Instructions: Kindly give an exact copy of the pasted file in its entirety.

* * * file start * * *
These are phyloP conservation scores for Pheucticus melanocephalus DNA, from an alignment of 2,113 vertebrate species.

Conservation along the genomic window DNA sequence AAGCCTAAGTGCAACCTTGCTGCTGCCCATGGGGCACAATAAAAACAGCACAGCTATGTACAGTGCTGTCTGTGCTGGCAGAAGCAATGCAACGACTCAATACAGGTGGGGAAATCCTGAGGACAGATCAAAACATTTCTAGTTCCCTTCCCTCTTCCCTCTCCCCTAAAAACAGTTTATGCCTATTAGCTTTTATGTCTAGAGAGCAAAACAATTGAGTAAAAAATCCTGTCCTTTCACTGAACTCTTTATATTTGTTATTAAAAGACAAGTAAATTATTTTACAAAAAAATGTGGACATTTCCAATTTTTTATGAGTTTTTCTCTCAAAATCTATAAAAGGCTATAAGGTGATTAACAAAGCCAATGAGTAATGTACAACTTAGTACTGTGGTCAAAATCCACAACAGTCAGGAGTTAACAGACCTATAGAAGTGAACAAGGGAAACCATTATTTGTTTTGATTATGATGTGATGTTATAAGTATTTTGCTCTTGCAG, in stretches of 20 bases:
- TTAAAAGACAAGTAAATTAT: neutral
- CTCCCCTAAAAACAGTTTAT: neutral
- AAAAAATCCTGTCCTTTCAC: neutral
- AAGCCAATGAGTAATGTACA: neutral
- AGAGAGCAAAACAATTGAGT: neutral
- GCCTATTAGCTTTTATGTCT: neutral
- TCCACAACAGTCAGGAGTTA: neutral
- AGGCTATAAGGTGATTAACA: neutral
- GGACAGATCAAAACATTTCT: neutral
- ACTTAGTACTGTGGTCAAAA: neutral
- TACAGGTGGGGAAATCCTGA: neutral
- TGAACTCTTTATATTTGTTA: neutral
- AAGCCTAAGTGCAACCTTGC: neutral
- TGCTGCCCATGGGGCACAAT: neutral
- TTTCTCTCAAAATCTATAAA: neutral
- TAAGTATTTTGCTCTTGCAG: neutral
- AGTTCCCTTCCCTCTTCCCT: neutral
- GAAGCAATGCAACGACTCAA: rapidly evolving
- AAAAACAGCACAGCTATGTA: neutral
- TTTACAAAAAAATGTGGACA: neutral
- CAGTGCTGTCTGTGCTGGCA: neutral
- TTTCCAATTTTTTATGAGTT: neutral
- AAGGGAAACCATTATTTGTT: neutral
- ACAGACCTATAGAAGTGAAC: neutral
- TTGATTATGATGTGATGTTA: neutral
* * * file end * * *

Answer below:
These are phyloP conservation scores for Pheucticus melanocephalus DNA, from an alignment of 2,113 vertebrate species.

Conservation along the genomic window DNA sequence AAGCCTAAGTGCAACCTTGCTGCTGCCCATGGGGCACAATAAAAACAGCACAGCTATGTACAGTGCTGTCTGTGCTGGCAGAAGCAATGCAACGACTCAATACAGGTGGGGAAATCCTGAGGACAGATCAAAACATTTCTAGTTCCCTTCCCTCTTCCCTCTCCCCTAAAAACAGTTTATGCCTATTAGCTTTTATGTCTAGAGAGCAAAACAATTGAGTAAAAAATCCTGTCCTTTCACTGAACTCTTTATATTTGTTATTAAAAGACAAGTAAATTATTTTACAAAAAAATGTGGACATTTCCAATTTTTTATGAGTTTTTCTCTCAAAATCTATAAAAGGCTATAAGGTGATTAACAAAGCCAATGAGTAATGTACAACTTAGTACTGTGGTCAAAATCCACAACAGTCAGGAGTTAACAGACCTATAGAAGTGAACAAGGGAAACCATTATTTGTTTTGATTATGATGTGATGTTATAAGTATTTTGCTCTTGCAG, in stretches of 20 bases:
- TTAAAAGACAAGTAAATTAT: neutral
- CTCCCCTAAAAACAGTTTAT: neutral
- AAAAAATCCTGTCCTTTCAC: neutral
- AAGCCAATGAGTAATGTACA: neutral
- AGAGAGCAAAACAATTGAGT: neutral
- GCCTATTAGCTTTTATGTCT: neutral
- TCCACAACAGTCAGGAGTTA: neutral
- AGGCTATAAGGTGATTAACA: neutral
- GGACAGATCAAAACATTTCT: neutral
- ACTTAGTACTGTGGTCAAAA: neutral
- TACAGGTGGGGAAATCCTGA: neutral
- TGAACTCTTTATATTTGTTA: neutral
- AAGCCTAAGTGCAACCTTGC: neutral
- TGCTGCCCATGGGGCACAAT: neutral
- TTTCTCTCAAAATCTATAAA: neutral
- TAAGTATTTTGCTCTTGCAG: neutral
- AGTTCCCTTCCCTCTTCCCT: neutral
- GAAGCAATGCAACGACTCAA: rapidly evolving
- AAAAACAGCACAGCTATGTA: neutral
- TTTACAAAAAAATGTGGACA: neutral
- CAGTGCTGTCTGTGCTGGCA: neutral
- TTTCCAATTTTTTATGAGTT: neutral
- AAGGGAAACCATTATTTGTT: neutral
- ACAGACCTATAGAAGTGAAC: neutral
- TTGATTATGATGTGATGTTA: neutral